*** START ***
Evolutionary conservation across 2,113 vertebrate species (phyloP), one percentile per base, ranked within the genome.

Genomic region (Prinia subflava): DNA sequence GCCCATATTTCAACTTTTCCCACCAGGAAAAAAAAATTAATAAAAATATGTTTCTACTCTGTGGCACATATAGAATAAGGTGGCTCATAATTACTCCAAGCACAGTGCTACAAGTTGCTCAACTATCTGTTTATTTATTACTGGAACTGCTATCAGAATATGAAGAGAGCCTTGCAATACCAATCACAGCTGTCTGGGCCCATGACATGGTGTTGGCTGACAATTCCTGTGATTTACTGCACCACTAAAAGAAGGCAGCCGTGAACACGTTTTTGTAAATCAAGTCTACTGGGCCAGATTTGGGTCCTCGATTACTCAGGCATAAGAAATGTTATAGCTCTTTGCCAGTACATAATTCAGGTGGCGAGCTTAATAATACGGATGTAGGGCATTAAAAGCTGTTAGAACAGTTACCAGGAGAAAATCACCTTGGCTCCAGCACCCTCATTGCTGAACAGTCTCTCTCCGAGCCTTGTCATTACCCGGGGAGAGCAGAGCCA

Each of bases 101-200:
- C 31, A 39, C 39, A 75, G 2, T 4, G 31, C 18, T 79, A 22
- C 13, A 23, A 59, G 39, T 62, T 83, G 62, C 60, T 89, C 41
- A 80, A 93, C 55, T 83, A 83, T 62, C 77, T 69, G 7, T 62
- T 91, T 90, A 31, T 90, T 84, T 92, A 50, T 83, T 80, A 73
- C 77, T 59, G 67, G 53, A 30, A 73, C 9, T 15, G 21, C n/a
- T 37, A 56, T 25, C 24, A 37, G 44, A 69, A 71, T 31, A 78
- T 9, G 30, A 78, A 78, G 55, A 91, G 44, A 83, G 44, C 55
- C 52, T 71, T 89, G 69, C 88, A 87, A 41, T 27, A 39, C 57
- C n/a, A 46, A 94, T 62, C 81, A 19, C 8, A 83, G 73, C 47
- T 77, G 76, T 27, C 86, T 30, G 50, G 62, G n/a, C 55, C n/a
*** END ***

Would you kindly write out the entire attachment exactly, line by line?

Evolutionary conservation across 2,113 vertebrate species (phyloP), one percentile per base, ranked within the genome.

Genomic region (Prinia subflava): DNA sequence GCCCATATTTCAACTTTTCCCACCAGGAAAAAAAAATTAATAAAAATATGTTTCTACTCTGTGGCACATATAGAATAAGGTGGCTCATAATTACTCCAAGCACAGTGCTACAAGTTGCTCAACTATCTGTTTATTTATTACTGGAACTGCTATCAGAATATGAAGAGAGCCTTGCAATACCAATCACAGCTGTCTGGGCCCATGACATGGTGTTGGCTGACAATTCCTGTGATTTACTGCACCACTAAAAGAAGGCAGCCGTGAACACGTTTTTGTAAATCAAGTCTACTGGGCCAGATTTGGGTCCTCGATTACTCAGGCATAAGAAATGTTATAGCTCTTTGCCAGTACATAATTCAGGTGGCGAGCTTAATAATACGGATGTAGGGCATTAAAAGCTGTTAGAACAGTTACCAGGAGAAAATCACCTTGGCTCCAGCACCCTCATTGCTGAACAGTCTCTCTCCGAGCCTTGTCATTACCCGGGGAGAGCAGAGCCA

Each of bases 101-200:
- C 31, A 39, C 39, A 75, G 2, T 4, G 31, C 18, T 79, A 22
- C 13, A 23, A 59, G 39, T 62, T 83, G 62, C 60, T 89, C 41
- A 80, A 93, C 55, T 83, A 83, T 62, C 77, T 69, G 7, T 62
- T 91, T 90, A 31, T 90, T 84, T 92, A 50, T 83, T 80, A 73
- C 77, T 59, G 67, G 53, A 30, A 73, C 9, T 15, G 21, C n/a
- T 37, A 56, T 25, C 24, A 37, G 44, A 69, A 71, T 31, A 78
- T 9, G 30, A 78, A 78, G 55, A 91, G 44, A 83, G 44, C 55
- C 52, T 71, T 89, G 69, C 88, A 87, A 41, T 27, A 39, C 57
- C n/a, A 46, A 94, T 62, C 81, A 19, C 8, A 83, G 73, C 47
- T 77, G 76, T 27, C 86, T 30, G 50, G 62, G n/a, C 55, C n/a